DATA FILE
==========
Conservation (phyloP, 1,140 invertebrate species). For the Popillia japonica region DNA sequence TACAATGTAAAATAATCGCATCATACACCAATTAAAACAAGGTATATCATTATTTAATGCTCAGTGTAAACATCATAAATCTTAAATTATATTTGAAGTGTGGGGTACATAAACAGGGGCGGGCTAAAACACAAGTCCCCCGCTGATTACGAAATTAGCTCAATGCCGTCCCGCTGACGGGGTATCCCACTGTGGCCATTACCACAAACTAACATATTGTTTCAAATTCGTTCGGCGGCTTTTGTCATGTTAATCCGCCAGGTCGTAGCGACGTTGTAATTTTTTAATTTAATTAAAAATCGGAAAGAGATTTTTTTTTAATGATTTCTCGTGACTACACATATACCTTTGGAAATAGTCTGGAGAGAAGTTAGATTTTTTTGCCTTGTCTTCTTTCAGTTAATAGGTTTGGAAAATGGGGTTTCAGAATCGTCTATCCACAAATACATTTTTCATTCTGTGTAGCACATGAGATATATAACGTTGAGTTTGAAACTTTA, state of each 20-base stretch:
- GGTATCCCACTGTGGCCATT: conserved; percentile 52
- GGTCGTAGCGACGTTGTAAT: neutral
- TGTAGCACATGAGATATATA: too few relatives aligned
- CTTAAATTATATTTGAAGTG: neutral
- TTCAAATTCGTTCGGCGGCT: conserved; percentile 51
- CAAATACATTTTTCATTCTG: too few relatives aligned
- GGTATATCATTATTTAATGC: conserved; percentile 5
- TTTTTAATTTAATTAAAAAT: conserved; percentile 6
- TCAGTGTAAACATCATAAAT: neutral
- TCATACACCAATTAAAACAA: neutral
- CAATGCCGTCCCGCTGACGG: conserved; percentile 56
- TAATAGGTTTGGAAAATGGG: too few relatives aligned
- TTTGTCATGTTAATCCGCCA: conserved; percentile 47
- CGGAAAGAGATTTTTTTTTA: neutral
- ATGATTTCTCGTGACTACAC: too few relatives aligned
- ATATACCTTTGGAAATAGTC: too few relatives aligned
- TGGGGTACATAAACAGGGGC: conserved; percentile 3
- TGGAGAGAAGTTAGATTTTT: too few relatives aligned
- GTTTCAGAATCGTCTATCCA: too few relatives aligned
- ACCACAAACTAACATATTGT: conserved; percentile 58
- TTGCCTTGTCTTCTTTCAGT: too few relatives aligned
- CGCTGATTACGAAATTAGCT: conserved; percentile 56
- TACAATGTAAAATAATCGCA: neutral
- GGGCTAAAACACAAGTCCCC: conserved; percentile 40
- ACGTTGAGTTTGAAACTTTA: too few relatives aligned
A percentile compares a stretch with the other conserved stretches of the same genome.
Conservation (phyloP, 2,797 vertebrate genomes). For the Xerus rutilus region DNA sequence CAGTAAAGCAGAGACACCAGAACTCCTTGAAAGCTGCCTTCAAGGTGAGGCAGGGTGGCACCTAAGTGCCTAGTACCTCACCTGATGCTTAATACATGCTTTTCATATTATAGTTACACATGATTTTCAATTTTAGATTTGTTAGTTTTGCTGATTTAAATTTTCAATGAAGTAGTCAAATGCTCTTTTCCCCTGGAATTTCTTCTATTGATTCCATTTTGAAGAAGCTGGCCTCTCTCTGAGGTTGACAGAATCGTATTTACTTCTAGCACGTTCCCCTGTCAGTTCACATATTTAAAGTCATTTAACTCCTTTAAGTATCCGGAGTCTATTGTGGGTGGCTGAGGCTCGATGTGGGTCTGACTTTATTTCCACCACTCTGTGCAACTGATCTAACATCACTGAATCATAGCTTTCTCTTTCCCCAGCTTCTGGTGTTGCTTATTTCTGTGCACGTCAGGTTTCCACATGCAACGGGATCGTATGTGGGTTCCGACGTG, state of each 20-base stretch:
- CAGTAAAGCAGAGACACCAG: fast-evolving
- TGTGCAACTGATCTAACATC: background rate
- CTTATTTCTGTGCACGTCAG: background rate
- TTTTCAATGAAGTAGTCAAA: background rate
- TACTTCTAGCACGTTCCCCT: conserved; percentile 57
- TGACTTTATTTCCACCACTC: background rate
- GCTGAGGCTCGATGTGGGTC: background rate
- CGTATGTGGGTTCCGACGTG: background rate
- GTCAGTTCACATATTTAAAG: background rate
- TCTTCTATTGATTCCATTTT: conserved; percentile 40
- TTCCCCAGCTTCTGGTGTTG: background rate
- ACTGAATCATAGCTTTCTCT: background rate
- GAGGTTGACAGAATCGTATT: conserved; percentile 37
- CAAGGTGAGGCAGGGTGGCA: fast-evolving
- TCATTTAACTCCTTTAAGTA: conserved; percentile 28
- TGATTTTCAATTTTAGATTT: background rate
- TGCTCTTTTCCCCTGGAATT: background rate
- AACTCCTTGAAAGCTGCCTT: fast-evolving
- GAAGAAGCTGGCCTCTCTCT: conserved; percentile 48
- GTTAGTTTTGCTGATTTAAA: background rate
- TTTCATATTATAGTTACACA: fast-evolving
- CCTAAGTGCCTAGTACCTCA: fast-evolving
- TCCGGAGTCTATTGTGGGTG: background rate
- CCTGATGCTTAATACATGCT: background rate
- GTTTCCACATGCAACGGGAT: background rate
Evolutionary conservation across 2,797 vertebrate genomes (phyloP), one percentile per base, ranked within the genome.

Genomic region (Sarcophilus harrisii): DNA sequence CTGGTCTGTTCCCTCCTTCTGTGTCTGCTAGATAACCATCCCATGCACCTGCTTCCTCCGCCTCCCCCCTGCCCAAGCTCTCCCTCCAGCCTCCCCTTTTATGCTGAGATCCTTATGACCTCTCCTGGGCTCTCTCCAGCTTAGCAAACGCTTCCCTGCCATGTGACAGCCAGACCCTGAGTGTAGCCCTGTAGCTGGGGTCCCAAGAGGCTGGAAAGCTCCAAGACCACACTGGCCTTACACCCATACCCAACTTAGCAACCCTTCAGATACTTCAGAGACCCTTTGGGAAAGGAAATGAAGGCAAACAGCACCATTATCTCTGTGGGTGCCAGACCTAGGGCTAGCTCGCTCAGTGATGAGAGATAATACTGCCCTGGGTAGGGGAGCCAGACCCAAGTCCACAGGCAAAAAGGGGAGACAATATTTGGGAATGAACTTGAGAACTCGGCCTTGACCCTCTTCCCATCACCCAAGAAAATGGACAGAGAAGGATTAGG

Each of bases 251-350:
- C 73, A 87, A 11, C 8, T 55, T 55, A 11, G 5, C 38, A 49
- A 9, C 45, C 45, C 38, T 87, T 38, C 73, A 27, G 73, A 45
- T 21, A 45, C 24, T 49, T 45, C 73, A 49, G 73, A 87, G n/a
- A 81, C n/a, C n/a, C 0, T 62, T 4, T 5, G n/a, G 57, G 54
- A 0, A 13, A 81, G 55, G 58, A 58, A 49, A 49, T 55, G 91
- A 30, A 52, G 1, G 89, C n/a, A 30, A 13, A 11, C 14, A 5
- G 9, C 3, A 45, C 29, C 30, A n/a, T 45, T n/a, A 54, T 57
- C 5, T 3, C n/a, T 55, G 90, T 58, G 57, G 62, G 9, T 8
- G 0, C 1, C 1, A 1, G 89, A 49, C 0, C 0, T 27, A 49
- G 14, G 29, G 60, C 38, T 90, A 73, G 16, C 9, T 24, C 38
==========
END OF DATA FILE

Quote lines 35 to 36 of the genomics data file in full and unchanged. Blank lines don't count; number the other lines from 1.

- GCTGAGGCTCGATGTGGGTC: background rate
- CGTATGTGGGTTCCGACGTG: background rate